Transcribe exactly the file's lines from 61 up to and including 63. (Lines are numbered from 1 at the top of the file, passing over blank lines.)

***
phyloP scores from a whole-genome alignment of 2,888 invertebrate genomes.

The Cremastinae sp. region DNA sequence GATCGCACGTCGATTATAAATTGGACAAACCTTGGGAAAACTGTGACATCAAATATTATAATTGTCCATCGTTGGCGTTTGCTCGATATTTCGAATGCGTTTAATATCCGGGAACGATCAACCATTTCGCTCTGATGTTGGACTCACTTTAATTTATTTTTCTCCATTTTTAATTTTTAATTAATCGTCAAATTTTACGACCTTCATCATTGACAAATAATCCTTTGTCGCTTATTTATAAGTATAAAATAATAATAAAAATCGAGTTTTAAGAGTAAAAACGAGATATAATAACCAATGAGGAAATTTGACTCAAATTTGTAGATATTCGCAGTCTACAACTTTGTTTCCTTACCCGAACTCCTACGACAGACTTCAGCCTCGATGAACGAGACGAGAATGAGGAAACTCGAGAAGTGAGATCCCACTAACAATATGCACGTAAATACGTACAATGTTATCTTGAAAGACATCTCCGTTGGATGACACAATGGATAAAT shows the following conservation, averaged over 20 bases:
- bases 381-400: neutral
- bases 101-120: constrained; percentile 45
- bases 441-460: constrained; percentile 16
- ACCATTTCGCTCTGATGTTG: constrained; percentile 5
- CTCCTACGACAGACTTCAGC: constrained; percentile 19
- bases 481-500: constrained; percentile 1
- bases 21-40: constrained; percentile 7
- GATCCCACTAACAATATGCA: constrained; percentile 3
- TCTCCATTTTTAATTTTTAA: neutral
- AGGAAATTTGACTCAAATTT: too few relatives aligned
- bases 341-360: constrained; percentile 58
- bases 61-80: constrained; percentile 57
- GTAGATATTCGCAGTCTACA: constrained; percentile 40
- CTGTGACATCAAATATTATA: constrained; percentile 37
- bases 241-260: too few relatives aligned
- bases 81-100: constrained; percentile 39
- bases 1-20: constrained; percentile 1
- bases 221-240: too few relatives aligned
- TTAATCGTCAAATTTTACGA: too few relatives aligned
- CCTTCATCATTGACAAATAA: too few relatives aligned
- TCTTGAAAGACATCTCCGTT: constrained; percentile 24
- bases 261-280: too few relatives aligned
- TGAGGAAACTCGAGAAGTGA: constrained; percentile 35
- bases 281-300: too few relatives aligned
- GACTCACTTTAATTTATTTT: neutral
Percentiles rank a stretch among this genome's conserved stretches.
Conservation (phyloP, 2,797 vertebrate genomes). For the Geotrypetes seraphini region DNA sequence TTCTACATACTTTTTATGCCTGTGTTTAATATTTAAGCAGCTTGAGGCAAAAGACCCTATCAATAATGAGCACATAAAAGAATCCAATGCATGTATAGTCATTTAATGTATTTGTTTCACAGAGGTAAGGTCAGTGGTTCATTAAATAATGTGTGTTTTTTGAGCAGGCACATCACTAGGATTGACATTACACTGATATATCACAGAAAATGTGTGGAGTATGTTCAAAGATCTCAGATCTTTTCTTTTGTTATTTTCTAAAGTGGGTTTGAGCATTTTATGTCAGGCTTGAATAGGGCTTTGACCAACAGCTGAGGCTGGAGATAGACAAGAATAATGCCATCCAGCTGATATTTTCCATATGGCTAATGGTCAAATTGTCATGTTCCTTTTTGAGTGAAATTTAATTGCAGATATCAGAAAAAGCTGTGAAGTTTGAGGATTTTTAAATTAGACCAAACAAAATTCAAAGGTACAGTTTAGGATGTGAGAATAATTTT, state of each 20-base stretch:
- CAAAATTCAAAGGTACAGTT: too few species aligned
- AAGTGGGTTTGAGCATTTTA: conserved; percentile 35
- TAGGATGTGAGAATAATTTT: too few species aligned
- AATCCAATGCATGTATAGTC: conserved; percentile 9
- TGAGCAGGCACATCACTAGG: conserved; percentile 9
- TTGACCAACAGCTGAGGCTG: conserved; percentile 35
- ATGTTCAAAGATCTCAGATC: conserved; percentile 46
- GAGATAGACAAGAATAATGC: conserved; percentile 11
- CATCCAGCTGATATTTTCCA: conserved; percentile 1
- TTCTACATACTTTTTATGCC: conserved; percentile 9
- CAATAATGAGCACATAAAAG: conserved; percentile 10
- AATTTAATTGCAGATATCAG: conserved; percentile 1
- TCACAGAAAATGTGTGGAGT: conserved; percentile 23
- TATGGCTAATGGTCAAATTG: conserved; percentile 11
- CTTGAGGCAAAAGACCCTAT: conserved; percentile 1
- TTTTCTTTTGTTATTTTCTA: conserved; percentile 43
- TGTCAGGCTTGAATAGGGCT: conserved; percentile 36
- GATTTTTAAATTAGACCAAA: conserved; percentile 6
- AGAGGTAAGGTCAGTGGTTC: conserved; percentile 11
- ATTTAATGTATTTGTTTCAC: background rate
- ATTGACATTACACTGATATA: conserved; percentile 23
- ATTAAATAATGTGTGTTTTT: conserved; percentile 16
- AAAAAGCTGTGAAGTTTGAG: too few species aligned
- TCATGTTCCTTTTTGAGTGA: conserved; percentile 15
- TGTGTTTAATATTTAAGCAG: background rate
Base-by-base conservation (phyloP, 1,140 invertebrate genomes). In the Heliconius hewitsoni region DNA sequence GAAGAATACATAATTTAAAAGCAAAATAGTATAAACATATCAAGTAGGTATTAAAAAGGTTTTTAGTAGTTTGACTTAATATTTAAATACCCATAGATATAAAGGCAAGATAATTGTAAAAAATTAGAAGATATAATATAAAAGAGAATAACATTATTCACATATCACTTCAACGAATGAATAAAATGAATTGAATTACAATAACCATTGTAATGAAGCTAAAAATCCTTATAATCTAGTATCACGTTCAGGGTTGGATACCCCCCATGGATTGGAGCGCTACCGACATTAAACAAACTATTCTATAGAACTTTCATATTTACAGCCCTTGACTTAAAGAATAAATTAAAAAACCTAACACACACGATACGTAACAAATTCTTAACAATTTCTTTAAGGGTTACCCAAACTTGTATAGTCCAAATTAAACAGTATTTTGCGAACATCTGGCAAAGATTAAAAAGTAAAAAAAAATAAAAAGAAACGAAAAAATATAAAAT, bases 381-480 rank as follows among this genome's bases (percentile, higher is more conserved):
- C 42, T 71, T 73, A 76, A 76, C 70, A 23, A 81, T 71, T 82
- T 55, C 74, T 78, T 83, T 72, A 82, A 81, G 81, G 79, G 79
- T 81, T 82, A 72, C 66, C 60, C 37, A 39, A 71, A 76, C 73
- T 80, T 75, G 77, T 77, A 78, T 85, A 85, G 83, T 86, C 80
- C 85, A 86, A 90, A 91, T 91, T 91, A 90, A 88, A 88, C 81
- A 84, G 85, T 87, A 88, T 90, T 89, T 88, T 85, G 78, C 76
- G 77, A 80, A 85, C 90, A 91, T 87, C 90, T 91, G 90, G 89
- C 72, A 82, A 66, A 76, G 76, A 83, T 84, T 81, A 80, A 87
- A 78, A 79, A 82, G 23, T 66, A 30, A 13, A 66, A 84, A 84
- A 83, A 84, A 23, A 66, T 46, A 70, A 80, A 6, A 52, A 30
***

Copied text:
- A 84, G 85, T 87, A 88, T 90, T 89, T 88, T 85, G 78, C 76
- G 77, A 80, A 85, C 90, A 91, T 87, C 90, T 91, G 90, G 89
- C 72, A 82, A 66, A 76, G 76, A 83, T 84, T 81, A 80, A 87